I don't blame our people, I blame the tyrants, The Financial Elite. They are far to cunning for our pampered populous. My lament is that we are appeased by bread and circuses as our country is being looted and then burdened with stifling debt.
I am very sure that my grandfather's generation would never have allowed this to happen. A generation that formed massive strikes against unfair employment, rallied against unjust government and to a man gladly sacrificed their lives to keep this country free.
My hope looks to the future as my mind dwells in the past. I await the glory that my children and grandchildren will feel as they slay this dragon of debt. Like my grandparents did before me. I bide time in between two great generations. "They also serve who only stand and wait".
A recession is a natural event. An economic Winter that follows an overabundant Summer. A cleansing that removes speculation and greed from the system and passes along fairly priced assets and a sound government to the next generation.
I am in Love with The Great Depression
Sunday, November 15, 2009
One of my investment barometers is The Herd. The Herd is the group of momentum investors that speculate in the financial markets during times of economic volatility. The Herd does not use valuation or economic variables to make investment decisions. Fear and greed push The Herd in and out of financial investments.
In 2007 The Herd was my biggest consideration when I sold my home and decided to rent for a while. This started when I asked a question to which I already knew the answer:
What if housing is overpriced compared to rents and household income?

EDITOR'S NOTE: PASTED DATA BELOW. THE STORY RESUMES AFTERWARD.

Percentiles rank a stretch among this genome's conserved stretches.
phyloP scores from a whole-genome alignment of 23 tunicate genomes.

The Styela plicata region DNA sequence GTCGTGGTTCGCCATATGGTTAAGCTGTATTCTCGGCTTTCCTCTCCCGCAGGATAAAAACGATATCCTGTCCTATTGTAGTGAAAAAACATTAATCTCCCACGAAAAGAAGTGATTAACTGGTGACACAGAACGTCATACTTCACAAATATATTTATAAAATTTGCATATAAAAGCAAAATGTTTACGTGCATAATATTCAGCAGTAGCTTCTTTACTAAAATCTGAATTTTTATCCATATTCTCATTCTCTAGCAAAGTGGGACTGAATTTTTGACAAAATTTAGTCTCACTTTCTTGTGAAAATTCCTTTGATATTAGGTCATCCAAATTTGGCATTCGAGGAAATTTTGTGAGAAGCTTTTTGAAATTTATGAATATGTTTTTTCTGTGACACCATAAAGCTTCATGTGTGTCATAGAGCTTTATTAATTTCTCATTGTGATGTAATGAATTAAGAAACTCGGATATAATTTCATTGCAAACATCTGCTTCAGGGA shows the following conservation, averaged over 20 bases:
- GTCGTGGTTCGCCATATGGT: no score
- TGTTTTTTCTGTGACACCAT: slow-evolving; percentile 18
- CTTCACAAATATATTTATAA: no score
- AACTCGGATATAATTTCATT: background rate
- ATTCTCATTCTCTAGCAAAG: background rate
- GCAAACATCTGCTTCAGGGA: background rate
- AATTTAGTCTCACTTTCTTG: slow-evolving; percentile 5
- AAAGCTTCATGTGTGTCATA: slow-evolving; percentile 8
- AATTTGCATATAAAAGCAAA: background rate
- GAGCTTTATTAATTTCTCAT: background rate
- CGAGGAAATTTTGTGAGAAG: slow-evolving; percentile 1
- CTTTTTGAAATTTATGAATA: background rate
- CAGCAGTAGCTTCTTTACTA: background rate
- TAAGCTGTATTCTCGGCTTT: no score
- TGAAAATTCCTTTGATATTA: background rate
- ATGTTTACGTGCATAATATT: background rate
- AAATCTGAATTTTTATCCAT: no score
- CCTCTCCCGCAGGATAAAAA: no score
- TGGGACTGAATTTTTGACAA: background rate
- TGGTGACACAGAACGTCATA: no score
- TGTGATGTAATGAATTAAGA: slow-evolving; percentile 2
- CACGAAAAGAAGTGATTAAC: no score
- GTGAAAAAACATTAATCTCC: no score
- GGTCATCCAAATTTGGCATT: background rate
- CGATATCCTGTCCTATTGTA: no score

The response seemed delusional. Everyone said it was impossible for homes to be overpriced. At the time I thought it seemed mathematically impossible for homes not to be vastly overpriced.
I have noticed a few periods of mass delusion in the past 20 years but 2007 seemed like the worst... well the worst until now.
I pose 4 questions that the stock market, the bond market and The Herd have already responded with: "That's impossible".
What if interest rates move sharply upward in the future?
Presently the bond market is betting that interest rates will remain low for an extended period of time.
In reality the Federal Reserve is spending trillions of dollars to keep interest rates at historic lows creating a bubble in long term treasuries. This is devaluing the dollar and creating a super-bubble in carry-trade as risky assets are purchased in dollar denominated debt by other countries. Also the federal reserve is financing new debt in short term vehicles. Eventually all of this debt will have to be re-financed into longer term treasury bonds. So there is a bubble on top of a bubble while the federal reserve is asleep at the wheel holding short term debt vehicles for our country's long term debt. I can't see a scenario where this is not a problem. The worst case would be a snap back of carry-trade investments cascading into a bursting of the treasury bubble with worldwide debt markets rushing to refinance short term debt into long term debt as interest rates spike. It would make the skyrocketing interest rates of the 1980's look like a cakewalk.